The Pros And Cons Of Studying Abroad

Studying overseas is one of the most beneficial experiences you can have as a university student. But, while studying abroad is valuable, innovative and exciting, there were several things prospective international students should consider before making a definitive decision. Want to know what these are? Then check out the pros and cons of studying abroad!


  1. It gives you the opportunity to travel. 

Not just an educational experience, student exchange allows you the opportunity to travel to another country and explore its culture, traditions and beauties over an extended period of time. The country’s closeness to other nations might also allow you the luxury to hop on a train and get traversing alternative cultures as well.

  1. It allows you to experience a different style of education. 

By studying abroad, you will have the opportunity to experience a style of teaching that you would not be privy to at home. Think small lecture classes versus large ones or homework policies versus no homework policies. This different approach to schooling will help you develop different perspectives on learning. Once you return home, this will give you a serious edge over your peers, as you’re able to approach your degree in a different manner.

  1. It allows you to experience a different side of your degree. 

Don’t be fooled by familiar name of the degree – the overseas university’s degree might look the same as your own home university’s, but inside they can be a lot more different than expected. You might find yourself as a law student in an overseas country with regulations that don’t apply at home or as a film student at an overseas university where work placements are mandatory. These slight differences will allow you to get a fresh and new perspective on your degree and give you extra context when you return home!

  1. It looks good on your resume.

This is a no-brainer. Plus, the good news is if you don’t have any placements or internships lined up, then there are plenty of job skills international students learn during their semesters abroad, without even lifting a finger. Learn what these are in this article.

  1. It gives you the opportunity to make lifelong friends.

While studying abroad, you’ll meet students from my host country who have backgrounds unique to your country. This will benefit you, as you could potentially establish long-lasting relationships with unique persons, who could also be excellent points of network in the future.

  1. It allows you to achieve personal development.

Consider study abroad the education equivalent of a self-help book: the experience tests your ability to function in a variety of new situations and you’re encouraged to learn how to solve these personal problems. The result? You’re more independent, confident and tolerant.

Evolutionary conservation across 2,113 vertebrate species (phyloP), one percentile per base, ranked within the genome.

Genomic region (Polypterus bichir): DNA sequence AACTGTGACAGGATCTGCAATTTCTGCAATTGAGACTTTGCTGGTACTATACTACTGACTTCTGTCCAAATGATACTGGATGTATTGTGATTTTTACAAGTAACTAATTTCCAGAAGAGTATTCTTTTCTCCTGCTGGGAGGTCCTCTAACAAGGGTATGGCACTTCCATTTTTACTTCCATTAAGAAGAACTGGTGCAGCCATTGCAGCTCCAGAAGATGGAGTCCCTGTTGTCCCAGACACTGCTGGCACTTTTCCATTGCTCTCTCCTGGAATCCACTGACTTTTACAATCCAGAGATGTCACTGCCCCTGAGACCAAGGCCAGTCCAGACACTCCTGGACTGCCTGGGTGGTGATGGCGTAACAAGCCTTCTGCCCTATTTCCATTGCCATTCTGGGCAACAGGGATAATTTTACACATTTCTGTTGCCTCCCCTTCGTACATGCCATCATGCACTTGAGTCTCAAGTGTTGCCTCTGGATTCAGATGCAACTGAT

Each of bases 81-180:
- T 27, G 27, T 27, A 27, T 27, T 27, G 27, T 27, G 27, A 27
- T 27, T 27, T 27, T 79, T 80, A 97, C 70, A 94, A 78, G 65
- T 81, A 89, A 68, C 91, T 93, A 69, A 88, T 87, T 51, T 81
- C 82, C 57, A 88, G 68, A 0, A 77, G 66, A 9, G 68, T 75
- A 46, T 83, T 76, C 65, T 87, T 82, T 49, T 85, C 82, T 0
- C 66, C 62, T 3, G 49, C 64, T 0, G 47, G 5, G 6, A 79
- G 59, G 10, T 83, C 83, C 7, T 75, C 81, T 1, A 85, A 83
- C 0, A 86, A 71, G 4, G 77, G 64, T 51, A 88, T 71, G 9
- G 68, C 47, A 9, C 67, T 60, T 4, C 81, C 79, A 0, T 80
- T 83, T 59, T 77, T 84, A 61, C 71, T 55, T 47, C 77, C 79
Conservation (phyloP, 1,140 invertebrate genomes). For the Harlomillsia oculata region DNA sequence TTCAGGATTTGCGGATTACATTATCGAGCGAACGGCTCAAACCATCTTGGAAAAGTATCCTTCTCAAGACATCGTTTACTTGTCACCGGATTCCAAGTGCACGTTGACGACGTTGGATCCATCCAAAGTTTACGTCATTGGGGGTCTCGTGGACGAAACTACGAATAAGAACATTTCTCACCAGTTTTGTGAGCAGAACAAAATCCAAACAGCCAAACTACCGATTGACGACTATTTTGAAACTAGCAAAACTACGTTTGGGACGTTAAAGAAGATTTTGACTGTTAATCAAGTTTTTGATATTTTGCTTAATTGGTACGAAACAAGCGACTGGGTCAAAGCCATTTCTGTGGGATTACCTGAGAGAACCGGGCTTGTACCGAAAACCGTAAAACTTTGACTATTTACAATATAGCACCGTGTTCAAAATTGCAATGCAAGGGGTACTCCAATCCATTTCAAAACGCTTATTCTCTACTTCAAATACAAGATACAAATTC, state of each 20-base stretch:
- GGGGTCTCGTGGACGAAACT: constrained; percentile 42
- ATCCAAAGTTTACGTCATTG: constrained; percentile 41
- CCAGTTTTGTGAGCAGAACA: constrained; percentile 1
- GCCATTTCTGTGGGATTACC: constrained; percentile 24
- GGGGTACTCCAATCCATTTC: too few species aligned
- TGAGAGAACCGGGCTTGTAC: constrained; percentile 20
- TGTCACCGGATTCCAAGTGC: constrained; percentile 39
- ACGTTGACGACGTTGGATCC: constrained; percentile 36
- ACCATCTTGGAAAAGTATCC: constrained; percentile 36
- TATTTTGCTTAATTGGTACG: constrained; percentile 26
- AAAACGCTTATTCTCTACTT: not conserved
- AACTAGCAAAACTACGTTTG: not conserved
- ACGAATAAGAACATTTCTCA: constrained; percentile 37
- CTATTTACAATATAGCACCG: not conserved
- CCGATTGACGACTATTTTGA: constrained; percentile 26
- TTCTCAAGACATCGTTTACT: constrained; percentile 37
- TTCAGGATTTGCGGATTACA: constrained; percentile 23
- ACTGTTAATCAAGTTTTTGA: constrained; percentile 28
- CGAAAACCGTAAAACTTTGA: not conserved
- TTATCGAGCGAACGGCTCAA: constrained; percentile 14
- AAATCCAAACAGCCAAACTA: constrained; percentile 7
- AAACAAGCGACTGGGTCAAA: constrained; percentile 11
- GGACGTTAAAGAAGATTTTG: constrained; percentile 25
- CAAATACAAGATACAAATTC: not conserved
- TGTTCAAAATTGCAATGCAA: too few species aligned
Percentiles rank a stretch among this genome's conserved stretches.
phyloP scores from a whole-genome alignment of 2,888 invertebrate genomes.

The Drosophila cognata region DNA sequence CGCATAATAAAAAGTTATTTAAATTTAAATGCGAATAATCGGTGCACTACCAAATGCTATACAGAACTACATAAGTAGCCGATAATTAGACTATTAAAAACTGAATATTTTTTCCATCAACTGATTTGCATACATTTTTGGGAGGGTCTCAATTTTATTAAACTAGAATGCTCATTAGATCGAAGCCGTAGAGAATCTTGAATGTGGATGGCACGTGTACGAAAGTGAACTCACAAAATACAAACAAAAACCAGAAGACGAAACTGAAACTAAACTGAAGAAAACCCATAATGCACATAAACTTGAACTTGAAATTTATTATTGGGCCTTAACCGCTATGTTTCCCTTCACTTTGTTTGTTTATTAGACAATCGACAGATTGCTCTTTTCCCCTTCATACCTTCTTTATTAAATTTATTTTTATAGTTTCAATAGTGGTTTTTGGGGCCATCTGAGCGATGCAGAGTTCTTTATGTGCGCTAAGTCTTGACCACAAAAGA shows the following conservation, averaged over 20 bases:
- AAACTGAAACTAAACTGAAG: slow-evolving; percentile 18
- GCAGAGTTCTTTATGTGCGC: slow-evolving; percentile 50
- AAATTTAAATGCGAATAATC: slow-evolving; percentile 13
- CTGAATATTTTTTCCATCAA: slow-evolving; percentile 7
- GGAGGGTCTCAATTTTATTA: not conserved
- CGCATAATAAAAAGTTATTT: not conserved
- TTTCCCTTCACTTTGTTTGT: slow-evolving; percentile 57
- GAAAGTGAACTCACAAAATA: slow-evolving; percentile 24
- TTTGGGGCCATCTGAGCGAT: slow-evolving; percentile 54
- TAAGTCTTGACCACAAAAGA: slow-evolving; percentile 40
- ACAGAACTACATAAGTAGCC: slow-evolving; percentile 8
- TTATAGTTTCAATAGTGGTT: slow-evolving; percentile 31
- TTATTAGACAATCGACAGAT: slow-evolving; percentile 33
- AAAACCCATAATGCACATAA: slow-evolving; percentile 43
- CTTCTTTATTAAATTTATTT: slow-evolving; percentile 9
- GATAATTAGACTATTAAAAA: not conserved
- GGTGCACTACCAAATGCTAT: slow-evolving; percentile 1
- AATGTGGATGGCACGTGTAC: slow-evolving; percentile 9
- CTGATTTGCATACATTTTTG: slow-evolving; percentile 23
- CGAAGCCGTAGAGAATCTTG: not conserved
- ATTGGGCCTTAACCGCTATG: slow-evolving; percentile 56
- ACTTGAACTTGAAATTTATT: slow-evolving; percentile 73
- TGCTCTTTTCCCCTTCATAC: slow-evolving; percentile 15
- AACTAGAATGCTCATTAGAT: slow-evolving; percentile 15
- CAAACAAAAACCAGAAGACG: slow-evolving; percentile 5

1. It might cause you to be out of your comfort zone.

Think about it. Everyone has an established comfort zone. Everyone has their established friends, activities, hangouts and jobs. And you, like everyone else, are comfortable with the familiarity each of these offer. Breaking out of these familiarizes in such a sudden and extreme way might prove to be both scary and uncomfortable. You have to consider if studying abroad is worth this risk and decide whether you can or cannot embrace new experiences, cultures and people.

  1. It will probably cause you to feel some semblance of homesickness

Social networking sites such as Skype and Facebook make keeping in touch incredibly easy, so you’d think it would be difficult, nay impossible, to fall homesick. But beware! While studying abroad, you might find yourself pining for your friends and family or for the sweet, sweet comforts of home.

  1. It might cause you to miss important milestones back home.

We get it. We would all LOVE to be there for the important milestones and tragedies my family or friends may experience during your semester abroad – especially if you’re the kind of person who prefers to offer support in person, and not through a computer screen or telephone. However, life at home will go on, with or without you. It’s something you have to come to terms with before making your final decision.

  1. It costs a large amount of money.

Like, think-of-a-number-and-double-it large. You may already know this from such Google searches as “how to earn money for study abroad“, “budget tips for exchange students in the US” and “help, I have no money, how can I study abroad?” It’s the number one concern for most international students thinking over the prospect of studying abroad – and it doesn’t help that most countries have a high cost of living.

Thankfully, though,  pre-decision research is worth its weight in gold. Just a couple of solid days digging through the Internet can narrow down on when to go, where to study abroad and what to do to limit your costs overseas. Let’s not forget that the money will be more than worth the once-in-a-lifetime experience!

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Chloe Ranford

Chloe is an Australian journalism student who has just completed the last semester of her Bachelor of Journalism degree as an International Exchange Student at Sheffield Hallam University (SHU), England. She currently writes articles on her experiences as an exchange student for Rakbo and QUT Gone Global.

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